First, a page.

One of the coolest things about a character design is seeing how other artists interpret it. After Sarah designed the three witches, cover artist Kyla Vanderklugt and interior artists Kelly and Nichole Matthews had to bring that design to life on the page. The strong elements that were important to us from the start (her hair, her spikes, her dress), are all noticeable in every incarnation even as little aspects may change with each artists’s style.

Smertae preview

Art by Kelly and Nichole Matthews

When the series opens, Smertae is returning to Alba (aka Scotland) after years in exile. She will have to come to terms her fellow witches, Cait and Riata, who have very different plans for the fate of their homeland. Smertae confronts the mistakes of her past, even as she battles for the soul of the man she believes should be Scotland’s king.

Stay tuned for future posts about the designs of Cait, Riata, and some of our other characters. Toil and Trouble will be available in stores and digitally on September 2nd and can be pre-ordered at your local comic shop with the form below.


My creator-owned series The Third Witch is now called Toil and Trouble. Same great book written by me with amazing art by Kelly and Nichole Matthews, but with a new title.

If you’ve already pre-ordered Toil and Trouble under its old title, have no fear. The order code is the same, so your request will still go through. For those of you that haven’t ordered Toil and Trouble yet, we have an updated order form just for you. Procrastinators!Toil_and_Trouble_order_form

Click here for a printable version of the pre-order form.

“But Mairghread,” you might be wondering, “what is this comic all about?”

Toil and Trouble is a perspective adaptation of the classic play, Macbeth, by William Shakespeare. This comic series tells the story of Macbeth from the perspective of the three witches who appear early in the play to deliver a prophecy that Macbeth will soon become king of Scotland. In this story, readers follow Smertae, Cait, and Riata, the fates of Scotland, as they battle each other for the soul of Macbeth and the future of their nation. This is a supernatural horror tale that utilizes the comics medium to delve deeper into Shakespeare’s play and tell an entirely new story.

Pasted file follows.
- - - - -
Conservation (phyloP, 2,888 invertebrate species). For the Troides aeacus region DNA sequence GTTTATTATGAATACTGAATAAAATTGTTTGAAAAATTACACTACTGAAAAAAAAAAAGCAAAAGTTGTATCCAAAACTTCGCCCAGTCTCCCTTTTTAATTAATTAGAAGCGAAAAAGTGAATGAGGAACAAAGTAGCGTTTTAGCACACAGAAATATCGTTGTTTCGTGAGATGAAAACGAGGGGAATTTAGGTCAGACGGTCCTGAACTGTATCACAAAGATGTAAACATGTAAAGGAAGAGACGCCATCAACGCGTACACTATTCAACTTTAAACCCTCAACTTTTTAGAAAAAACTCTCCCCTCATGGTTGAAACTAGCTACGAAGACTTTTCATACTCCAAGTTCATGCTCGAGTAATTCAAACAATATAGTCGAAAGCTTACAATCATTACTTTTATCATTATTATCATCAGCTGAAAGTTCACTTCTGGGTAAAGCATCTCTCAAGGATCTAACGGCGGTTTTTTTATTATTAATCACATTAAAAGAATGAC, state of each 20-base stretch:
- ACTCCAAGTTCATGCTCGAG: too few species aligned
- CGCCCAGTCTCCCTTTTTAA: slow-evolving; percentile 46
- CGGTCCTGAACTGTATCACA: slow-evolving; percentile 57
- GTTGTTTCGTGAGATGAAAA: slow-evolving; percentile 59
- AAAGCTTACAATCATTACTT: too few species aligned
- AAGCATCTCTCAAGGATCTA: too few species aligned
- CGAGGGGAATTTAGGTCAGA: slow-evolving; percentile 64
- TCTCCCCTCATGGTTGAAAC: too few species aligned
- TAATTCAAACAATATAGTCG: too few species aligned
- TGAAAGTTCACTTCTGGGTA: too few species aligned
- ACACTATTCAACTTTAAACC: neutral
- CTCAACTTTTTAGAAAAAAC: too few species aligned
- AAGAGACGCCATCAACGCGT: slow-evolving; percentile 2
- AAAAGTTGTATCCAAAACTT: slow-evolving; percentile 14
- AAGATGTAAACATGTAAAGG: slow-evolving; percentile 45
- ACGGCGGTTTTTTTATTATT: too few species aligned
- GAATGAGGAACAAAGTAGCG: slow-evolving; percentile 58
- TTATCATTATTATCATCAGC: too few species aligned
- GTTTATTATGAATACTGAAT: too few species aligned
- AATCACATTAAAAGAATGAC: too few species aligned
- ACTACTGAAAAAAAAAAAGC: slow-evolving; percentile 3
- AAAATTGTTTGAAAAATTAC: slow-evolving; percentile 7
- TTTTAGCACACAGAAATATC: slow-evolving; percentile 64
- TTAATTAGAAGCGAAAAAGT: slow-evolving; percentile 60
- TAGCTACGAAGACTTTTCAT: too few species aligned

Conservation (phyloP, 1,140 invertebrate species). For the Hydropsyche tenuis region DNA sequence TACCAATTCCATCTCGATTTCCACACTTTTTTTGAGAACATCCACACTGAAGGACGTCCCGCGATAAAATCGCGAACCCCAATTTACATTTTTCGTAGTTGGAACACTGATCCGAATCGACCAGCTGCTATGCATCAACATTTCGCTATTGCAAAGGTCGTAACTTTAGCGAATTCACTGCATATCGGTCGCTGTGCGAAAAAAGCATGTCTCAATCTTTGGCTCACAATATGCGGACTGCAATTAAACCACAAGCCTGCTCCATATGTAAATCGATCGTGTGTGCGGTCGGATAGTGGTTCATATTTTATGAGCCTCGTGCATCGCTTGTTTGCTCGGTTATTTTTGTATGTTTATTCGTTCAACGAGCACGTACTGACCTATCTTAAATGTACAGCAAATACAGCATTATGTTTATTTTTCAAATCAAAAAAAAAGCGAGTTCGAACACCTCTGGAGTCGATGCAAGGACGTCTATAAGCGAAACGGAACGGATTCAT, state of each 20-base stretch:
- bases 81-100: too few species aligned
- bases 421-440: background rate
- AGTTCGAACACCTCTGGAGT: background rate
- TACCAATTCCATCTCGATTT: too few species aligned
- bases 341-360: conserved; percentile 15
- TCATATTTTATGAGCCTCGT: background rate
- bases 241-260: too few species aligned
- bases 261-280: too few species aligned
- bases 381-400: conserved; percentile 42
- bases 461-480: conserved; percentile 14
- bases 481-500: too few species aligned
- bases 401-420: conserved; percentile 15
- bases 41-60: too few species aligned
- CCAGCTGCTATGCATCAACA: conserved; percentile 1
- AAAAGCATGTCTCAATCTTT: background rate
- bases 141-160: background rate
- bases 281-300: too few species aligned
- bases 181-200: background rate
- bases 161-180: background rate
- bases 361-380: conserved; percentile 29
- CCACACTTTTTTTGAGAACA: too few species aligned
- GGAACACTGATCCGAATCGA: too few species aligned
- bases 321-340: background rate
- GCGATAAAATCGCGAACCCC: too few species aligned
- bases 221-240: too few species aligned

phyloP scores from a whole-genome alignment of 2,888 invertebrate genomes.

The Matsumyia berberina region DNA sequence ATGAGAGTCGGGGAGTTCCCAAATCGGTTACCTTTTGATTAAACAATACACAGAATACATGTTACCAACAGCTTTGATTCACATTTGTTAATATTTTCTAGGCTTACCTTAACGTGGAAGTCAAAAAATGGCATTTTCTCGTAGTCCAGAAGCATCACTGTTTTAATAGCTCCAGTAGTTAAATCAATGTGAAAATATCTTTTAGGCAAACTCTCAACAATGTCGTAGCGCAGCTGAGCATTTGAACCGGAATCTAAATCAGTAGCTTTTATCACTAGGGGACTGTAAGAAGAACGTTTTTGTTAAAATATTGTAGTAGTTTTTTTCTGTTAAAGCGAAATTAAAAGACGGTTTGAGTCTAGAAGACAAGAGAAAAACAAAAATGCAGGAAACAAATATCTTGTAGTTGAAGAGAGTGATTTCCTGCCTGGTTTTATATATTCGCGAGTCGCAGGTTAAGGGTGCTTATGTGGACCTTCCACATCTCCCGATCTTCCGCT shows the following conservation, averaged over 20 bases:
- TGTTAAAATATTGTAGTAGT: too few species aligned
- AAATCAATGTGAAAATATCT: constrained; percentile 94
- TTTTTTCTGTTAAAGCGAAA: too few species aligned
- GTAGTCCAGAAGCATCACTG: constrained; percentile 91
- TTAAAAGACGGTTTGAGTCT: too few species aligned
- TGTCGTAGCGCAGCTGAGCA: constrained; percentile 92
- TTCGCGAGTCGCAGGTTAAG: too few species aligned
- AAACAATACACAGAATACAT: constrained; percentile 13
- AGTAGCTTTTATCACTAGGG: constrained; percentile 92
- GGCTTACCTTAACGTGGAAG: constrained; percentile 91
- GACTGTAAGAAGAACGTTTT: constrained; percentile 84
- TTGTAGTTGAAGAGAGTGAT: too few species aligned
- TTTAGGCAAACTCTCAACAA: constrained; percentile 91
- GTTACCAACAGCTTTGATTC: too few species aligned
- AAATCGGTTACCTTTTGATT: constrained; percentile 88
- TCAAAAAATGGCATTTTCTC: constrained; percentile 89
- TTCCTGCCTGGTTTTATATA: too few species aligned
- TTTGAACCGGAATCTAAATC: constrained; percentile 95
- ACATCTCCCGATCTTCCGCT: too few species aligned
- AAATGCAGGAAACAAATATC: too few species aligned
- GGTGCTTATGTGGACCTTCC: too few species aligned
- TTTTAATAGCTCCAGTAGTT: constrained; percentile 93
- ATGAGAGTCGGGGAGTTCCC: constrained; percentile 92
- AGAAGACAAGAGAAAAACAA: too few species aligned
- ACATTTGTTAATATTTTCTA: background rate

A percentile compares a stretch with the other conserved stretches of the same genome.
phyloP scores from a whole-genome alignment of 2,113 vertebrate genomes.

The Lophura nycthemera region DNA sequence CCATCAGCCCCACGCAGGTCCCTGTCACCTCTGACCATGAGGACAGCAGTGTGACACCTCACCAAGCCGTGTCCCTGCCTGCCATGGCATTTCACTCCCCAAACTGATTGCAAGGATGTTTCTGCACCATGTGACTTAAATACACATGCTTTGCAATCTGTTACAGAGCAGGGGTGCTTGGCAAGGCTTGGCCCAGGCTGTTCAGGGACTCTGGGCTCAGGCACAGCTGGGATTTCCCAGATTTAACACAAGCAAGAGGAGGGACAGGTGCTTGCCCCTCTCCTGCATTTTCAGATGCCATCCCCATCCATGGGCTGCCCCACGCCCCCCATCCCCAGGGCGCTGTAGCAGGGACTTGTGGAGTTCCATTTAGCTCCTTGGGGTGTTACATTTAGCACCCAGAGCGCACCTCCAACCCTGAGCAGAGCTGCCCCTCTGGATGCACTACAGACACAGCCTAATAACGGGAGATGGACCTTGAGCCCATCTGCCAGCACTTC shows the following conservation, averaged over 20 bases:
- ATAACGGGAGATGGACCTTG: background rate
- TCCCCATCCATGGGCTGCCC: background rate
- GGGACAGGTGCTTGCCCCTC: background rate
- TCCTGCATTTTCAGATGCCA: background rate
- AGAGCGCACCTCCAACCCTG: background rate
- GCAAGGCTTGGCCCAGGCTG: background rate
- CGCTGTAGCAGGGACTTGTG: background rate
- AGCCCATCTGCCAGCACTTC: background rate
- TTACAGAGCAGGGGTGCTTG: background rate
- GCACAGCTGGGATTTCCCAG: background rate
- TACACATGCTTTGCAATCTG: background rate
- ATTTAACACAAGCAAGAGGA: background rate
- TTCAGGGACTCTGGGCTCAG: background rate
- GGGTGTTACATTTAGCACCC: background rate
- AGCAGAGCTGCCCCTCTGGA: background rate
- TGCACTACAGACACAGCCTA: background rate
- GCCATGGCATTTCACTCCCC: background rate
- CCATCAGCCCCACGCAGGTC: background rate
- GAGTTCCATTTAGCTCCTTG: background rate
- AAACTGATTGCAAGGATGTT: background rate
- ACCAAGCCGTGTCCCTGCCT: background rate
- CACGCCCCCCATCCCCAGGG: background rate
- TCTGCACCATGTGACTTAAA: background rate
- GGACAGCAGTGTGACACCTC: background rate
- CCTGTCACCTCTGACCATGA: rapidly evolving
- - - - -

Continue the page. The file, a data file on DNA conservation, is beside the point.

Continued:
Pre-ordering is a great way to make sure you get the book, but it also tells stores that this will be a popular book. So if you are looking to support books that you enjoy, make sure to pre-order.

Toil and Trouble will be available on September 2nd. Over the next couple of weeks I’ll be posting some cool behind the scenes looks at the characters, art and writing process, so stay tuned.

Thank You,

SoS-Chaos-Cov-A-Chin-60ce5So do you ever have that dream where one of your professional heroes emails you and asks you to write a book for them? Well, a few months ago that dream came true for me when Gail Simone asked me to write the Chaos special for her upcoming Swords of Sorrow series. Of course, my head exploded, but once I gathered all the pieces I wrote a really cool and nonchalant response email as I secretly said “Yes, Yes, YES!!!”

Swords of Sorrow is a 6-issue event where Gail brings together the coolest heroes of the Dynamite Universe. There will also be special tie-in issues by awesome ladies like Marguerite Bennett, G.Willow Wilson, Erica Schultz, Leah Moore, Emma Beeby, Mikki Kendall, and Nancy A. Collins. I get to write the Chaos special with art by Mirka Andolfo which introduces the antagonists of Gail’s series, Chastity, Purgatori, Mistress Hel, and Bad Kitty. These ladies are deadly and totally out of f*cks to give. They will rip your heart out and smile as they show it you.

Check out the awesome cover by Joyce Chin to the right and check out the full Swords of Sorrow announcement here.

So excited!

Hey everyone!tf 39

It’s Pre-order time. Combiner Wars starts in March and includes the return of Windblade! Stores are now accepting pre-orders for Transformers #39: Combiner Wars Opening Salvo and Windblade #1 which is also Combiner Wars part 1.

To pre-order at your local comic store you just have to go in and ask them to reserve you a copy, if they need the order codes I have listed them below:

Transformers #39: Combiner Wars Opening Salvo –  JAN150434
Windblade #1: Combiner Wars Part 1 – JAN150438

windblade 1Stores have to place their initial orders by January 18th so if you want to ensure you get a copy, pre-order by that date.

If you run into any problems or have any questions about pre-ordering comics, feel free to contact me via the contact button above or on my various social media.

Til All Are One,